422 beers in York - and counting....
MORE than 400 beers are available to buy in York, a huge survey of the city's pubs has revealed.
Dozens of enthusiasts and researchers battled through the rain on Saturday to take part in the second York Beer Census, to gauge the variety and price of beers being sold in the city.
The returned forms are still being processed, but the latest total shows 422 different beers available from 188 pubs or bars. Results from another 25 bars are still to be confirmed.
The results mean that while health officials would advise against it, drinkers could choose a different beer every day for a year - and for another two months beyond.
The number of real ales has risen by 35 since the last such survey two years ago, reflecting the boom in York's beer scene and in the number of breweries in Yorkshire, which has risen rapidly in recent years.
The census was organised by the city’s branch of the Campaign for Real Ale (Camra), The Press and York-based academic Dr Ignazio Cabras, an expert on the economic impact of pubs in their communities.
Dr Cabras hopes the survey, combined with similar exercises in other cities and in future years, can be used to help measure the impact of national policies and tax changes on the industry, and to measure how the price of beer varies between neighbourhoods and cities.
When the first York Beer Census was held in 2012, it was pitched as a contest with Norwich, which carried out a similar survey the same day, but Camra has moved to promote cooperation rather than competition. Further surveys will be carried out later this year in Norwich again, Nottingham and Sheffield.
In 2012, York had 247 different real ales, but the 2014 figure is already 282 and could rise further.
This year the surveyors also counted keg beers, including those from major national and international brewers, and also by some smaller brewers who have begun using keg instead of - or as well as - cask.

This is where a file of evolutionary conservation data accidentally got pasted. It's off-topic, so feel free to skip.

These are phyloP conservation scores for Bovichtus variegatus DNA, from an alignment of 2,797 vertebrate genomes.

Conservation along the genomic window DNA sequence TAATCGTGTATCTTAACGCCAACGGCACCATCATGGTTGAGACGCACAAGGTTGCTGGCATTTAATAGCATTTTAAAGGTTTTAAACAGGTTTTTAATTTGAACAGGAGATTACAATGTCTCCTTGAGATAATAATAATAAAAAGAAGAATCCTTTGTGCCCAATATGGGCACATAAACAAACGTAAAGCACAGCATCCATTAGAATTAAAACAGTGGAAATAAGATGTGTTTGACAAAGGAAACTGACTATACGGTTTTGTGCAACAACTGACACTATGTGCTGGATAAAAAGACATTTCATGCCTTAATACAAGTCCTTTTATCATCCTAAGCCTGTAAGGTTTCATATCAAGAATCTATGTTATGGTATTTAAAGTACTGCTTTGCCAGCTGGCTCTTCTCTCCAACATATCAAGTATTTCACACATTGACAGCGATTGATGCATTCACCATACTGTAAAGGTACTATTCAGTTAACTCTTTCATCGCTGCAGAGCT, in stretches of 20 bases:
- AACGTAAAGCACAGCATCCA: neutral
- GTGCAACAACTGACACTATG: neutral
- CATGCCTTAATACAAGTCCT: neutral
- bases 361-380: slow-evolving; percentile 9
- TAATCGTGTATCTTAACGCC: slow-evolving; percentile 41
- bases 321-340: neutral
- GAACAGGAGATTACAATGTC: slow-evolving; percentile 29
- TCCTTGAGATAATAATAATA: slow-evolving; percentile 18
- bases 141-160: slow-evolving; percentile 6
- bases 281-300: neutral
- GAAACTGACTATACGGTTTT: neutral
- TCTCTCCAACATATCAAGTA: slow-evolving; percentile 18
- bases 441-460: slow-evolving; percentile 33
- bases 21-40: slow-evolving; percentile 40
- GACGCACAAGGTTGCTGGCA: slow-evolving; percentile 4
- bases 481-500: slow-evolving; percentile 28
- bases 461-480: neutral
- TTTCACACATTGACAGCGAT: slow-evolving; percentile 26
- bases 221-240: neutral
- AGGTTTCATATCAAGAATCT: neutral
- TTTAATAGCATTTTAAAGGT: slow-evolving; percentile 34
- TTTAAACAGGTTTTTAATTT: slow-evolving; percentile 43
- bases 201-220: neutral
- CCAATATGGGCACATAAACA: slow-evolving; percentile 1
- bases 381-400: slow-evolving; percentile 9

The distinction is the source of debate among many enthusiasts, as real ale continues to ferment in the cask, while keg beers have gas added for carbonation, to the dismay of real ale purists.
The keg beer tally is currently 140, with more results to come.
Lucy Buykx from York Camra said: "I'm delighted to have been part of York Beer Census team again this year and am absolutely thrilled with the results - they show that York is better than ever for beer lovers.
"More than 200 pubs to survey in a single day is a monumental task, especially in the rain, but our volunteers did us proud so a huge thanks to them and to the York Brewery Club for our HQ."
Dr Cabras, a reader in economics, business and management at Newcastle Business School in Northumbria University, said: "The Beer Survey has been an exceptional event and an invaluable exercise to evaluate the beer scene in our city. The information about the type, range and prices of beers available within pubs in York today will be now compared against the same type of data collected by the Beer Census 2012.
"It appears there has been a significant increase in the number of real ales available among pubs in York in the past two years. If these preliminary results will be confirmed, then there are about three different real ales every square mile. This means more choice in our locals and more opportunities to try something new and different.
"It is also a sign of the good health of our local brewers who have growth in number and innovative ales, which again are supplied to in our pubs."
He said more analysis may help reveal the impact national policies were having on the industry.
Yesterday's event was supported by York Brewery, which provided a base for the organisers and free beer and sandwiches for the volunteers.
- The Press will report on the price data from the survey, once final results are confirmed.